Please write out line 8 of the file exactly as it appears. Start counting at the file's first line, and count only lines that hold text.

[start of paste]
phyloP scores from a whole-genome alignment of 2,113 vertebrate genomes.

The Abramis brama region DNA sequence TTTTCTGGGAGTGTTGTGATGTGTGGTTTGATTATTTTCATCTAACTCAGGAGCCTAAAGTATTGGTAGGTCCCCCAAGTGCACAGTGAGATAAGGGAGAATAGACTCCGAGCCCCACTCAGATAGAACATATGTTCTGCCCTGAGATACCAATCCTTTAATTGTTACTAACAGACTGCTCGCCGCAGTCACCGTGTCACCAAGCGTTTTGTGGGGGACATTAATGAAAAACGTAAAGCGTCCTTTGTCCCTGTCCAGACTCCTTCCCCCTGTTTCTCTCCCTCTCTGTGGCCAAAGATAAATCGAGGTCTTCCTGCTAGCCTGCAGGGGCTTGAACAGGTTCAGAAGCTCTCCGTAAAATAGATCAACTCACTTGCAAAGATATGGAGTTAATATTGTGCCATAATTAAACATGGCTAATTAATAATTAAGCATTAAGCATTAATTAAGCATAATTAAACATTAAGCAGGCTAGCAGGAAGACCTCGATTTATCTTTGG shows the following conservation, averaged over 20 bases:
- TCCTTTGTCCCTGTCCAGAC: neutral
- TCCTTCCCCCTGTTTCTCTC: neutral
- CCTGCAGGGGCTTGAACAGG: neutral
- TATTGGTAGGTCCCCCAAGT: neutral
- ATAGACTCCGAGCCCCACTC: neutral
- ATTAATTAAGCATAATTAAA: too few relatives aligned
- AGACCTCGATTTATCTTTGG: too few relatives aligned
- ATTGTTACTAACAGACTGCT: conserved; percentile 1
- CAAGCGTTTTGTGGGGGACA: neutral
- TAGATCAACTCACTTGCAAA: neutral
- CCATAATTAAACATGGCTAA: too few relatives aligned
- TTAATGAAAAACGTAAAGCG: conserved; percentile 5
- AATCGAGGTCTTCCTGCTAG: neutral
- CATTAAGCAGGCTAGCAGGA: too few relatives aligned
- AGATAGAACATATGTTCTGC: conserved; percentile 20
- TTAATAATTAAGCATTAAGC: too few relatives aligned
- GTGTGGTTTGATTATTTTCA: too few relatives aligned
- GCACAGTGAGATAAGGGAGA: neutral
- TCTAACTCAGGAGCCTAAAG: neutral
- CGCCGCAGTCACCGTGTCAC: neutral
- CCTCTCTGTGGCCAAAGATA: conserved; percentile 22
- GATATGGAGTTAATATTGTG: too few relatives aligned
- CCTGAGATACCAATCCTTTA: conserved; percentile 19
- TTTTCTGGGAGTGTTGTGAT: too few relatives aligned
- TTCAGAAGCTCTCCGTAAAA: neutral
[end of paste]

- ATTAATTAAGCATAATTAAA: too few relatives aligned